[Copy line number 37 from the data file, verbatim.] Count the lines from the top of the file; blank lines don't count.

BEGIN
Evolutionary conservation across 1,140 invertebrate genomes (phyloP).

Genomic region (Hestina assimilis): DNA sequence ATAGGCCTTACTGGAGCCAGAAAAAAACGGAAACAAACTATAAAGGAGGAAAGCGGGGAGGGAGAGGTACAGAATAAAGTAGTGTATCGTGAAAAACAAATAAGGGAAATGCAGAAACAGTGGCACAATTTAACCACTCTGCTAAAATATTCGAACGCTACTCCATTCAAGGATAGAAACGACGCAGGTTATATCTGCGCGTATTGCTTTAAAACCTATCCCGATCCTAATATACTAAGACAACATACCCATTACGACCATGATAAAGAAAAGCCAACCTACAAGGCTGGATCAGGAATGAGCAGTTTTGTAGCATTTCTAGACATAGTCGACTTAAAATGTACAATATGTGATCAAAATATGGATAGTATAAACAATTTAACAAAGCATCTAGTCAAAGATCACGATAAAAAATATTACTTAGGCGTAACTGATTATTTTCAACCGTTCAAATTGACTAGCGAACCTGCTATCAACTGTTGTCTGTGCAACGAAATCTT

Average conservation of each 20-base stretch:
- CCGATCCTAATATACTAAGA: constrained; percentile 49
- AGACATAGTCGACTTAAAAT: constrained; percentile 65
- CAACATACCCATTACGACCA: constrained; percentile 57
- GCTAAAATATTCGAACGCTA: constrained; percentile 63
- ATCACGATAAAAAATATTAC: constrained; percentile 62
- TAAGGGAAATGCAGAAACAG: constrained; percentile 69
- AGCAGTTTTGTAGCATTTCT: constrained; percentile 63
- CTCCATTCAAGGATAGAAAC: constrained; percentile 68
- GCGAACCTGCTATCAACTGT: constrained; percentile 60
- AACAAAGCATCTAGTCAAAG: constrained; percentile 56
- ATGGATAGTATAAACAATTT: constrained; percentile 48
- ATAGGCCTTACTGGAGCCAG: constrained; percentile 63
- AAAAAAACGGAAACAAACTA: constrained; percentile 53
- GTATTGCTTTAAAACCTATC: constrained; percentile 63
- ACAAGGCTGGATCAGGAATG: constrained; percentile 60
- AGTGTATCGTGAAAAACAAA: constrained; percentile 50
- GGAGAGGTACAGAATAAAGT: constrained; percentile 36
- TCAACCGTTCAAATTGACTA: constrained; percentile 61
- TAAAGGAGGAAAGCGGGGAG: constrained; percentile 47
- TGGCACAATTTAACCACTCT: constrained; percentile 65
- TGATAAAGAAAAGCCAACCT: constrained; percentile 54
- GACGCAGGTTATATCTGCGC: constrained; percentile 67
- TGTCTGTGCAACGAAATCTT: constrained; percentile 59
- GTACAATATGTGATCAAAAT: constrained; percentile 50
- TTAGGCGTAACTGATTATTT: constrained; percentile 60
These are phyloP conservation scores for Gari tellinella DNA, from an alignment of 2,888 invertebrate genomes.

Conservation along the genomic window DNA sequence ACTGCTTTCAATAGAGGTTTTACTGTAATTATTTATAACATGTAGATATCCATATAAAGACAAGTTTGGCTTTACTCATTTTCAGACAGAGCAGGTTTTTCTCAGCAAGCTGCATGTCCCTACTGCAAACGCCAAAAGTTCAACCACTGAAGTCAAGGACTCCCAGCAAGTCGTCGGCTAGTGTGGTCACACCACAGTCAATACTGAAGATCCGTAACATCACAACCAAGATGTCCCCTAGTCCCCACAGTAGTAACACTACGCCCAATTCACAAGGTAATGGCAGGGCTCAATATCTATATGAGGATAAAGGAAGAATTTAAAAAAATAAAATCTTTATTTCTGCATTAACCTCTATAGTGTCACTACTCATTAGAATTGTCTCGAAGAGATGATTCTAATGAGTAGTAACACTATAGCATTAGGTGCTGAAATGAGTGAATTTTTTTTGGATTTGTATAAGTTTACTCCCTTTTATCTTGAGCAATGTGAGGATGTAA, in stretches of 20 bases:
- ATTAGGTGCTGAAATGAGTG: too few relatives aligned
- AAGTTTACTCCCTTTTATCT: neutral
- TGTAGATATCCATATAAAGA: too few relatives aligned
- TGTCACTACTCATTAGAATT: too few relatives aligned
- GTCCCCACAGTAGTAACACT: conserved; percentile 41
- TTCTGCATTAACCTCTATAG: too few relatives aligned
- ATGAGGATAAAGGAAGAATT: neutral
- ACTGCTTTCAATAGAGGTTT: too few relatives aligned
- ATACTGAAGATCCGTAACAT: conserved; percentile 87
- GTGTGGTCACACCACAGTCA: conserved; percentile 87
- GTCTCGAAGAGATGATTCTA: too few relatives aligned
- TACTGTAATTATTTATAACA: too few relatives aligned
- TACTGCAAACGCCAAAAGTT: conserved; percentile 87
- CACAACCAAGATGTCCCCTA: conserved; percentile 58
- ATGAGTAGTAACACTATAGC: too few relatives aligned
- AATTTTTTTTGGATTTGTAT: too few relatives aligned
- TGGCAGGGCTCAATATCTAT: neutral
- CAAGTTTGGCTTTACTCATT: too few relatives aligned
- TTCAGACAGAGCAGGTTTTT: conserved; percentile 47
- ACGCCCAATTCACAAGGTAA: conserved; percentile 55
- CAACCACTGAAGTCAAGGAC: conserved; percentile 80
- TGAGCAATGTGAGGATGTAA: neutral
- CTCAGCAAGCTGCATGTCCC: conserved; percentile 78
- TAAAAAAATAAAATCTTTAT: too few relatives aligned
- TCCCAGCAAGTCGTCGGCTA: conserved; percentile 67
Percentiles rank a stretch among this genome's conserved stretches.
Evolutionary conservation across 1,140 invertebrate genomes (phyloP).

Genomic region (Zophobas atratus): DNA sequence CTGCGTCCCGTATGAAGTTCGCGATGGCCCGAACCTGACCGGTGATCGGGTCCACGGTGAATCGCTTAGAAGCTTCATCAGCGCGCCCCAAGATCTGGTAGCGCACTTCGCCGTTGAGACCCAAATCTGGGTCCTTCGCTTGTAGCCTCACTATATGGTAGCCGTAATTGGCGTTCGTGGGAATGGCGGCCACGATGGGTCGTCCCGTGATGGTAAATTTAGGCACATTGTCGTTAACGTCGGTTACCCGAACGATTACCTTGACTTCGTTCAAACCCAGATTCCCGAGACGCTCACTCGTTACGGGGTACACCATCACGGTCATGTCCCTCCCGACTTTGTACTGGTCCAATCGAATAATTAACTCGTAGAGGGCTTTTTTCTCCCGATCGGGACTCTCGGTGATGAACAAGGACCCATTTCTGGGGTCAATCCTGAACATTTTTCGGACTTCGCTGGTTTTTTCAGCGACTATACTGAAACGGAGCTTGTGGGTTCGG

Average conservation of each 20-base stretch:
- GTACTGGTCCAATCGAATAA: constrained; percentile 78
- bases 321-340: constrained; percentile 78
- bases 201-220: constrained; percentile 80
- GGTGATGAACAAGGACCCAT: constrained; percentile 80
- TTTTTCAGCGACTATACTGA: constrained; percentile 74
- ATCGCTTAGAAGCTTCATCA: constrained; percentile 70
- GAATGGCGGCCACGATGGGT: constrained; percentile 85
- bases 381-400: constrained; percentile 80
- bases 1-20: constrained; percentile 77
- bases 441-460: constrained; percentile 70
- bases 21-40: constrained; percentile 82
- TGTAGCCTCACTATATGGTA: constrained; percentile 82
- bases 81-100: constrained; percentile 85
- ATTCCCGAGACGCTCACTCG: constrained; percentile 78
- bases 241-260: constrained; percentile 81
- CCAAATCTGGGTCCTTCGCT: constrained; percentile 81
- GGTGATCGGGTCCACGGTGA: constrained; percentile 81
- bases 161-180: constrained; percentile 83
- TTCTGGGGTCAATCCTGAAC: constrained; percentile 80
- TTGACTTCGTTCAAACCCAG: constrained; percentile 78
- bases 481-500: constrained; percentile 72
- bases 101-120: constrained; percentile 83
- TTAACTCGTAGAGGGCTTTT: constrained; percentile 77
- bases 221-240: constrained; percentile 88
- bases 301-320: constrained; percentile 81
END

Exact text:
- ATGAGGATAAAGGAAGAATT: neutral